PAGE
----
# How friction force synchronize linear velocity and angular velocity? [closed]

I am doing a simulation about moving balls on a surface. There are frictions between different balls and the surface. In the beginning, balls have a linear velocity and an angular velocity (which are independent from each other), then because of the friction, I think the state of the balls should turn from sliding to rolling (if they haven't fully stopped yet). I want to know how to compute the change of the linear velocity and the angular velocity in a time step? Is there a formula for this?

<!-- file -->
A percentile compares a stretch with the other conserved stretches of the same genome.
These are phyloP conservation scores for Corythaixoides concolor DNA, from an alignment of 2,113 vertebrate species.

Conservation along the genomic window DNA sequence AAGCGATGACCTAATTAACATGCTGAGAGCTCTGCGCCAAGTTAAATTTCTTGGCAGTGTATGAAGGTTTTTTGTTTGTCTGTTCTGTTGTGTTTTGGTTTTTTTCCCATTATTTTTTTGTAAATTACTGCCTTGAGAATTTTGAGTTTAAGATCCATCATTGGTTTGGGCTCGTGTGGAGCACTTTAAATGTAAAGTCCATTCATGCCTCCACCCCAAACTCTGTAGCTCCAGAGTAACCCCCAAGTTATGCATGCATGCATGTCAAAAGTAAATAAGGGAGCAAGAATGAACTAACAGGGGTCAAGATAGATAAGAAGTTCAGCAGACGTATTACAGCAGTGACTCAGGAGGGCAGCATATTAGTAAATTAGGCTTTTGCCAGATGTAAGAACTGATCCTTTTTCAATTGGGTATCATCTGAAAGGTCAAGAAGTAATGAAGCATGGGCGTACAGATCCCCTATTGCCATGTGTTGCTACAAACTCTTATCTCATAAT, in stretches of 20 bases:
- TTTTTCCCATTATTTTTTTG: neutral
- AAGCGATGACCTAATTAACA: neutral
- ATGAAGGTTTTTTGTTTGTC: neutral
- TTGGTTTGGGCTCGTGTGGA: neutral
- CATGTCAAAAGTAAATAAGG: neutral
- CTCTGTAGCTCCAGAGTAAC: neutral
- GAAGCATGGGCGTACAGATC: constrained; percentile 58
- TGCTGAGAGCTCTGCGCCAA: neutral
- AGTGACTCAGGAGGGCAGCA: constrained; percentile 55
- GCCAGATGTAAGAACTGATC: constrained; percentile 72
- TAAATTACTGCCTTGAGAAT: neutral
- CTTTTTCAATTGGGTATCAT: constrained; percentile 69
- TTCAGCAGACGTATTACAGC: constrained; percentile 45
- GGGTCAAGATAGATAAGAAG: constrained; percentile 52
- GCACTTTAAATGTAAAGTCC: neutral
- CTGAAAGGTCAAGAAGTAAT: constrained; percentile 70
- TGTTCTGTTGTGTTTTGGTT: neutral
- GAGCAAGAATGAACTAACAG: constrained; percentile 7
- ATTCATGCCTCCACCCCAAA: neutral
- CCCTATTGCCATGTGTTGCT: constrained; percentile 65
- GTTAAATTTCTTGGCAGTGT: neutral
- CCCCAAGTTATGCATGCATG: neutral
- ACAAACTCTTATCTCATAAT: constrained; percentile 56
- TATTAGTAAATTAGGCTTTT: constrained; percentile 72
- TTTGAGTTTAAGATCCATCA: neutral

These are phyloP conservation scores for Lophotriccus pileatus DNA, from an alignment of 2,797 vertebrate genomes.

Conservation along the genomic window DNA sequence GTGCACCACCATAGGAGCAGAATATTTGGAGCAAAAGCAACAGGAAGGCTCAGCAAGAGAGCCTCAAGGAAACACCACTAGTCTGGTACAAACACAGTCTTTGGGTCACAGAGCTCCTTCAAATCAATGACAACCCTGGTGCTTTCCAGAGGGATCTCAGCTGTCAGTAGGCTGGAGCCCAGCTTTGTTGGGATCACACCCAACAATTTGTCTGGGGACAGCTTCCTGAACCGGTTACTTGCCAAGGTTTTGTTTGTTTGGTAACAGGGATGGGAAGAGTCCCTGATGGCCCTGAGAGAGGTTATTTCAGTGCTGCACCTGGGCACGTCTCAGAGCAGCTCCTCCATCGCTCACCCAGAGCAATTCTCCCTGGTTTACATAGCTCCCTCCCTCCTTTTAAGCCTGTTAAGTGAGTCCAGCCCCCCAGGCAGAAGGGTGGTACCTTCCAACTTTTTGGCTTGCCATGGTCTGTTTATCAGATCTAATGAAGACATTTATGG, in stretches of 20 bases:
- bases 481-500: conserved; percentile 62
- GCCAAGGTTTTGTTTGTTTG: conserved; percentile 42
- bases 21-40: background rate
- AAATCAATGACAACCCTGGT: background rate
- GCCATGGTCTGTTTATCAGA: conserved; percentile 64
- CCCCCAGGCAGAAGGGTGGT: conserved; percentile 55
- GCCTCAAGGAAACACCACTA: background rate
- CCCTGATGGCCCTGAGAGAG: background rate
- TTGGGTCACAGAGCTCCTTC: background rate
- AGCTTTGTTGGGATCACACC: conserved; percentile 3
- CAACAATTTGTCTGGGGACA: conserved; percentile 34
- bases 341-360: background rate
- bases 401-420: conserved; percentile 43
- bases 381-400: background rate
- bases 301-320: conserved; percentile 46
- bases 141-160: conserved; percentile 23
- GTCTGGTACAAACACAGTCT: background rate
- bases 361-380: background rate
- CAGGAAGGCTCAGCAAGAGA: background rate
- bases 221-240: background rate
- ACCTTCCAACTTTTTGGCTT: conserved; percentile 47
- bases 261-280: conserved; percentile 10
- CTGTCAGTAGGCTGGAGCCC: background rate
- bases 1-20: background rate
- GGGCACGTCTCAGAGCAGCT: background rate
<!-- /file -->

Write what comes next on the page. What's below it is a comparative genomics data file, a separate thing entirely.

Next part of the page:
When there is friction $$f$$ acting on a ball of mass $$M$$ and radius $$R$$, the friction delivers both linear impulse and angular impulse to the ball. In a time step $$\Delta t$$, the change in linear velocity is $$\Delta v = \frac{1}{m}f\Delta t$$ whereas the change in angular velocity is $$\Delta \omega = \frac{1}{I}fR \Delta t = \frac{5f\Delta t }{2MR}$$ assuming that you have solid balls with rotational inertia $$I=\frac{2}{5}MR^2$$.
Note that the above analysis only applies when the non-slipping condition, $$v=r\omega$$, is not satisfied.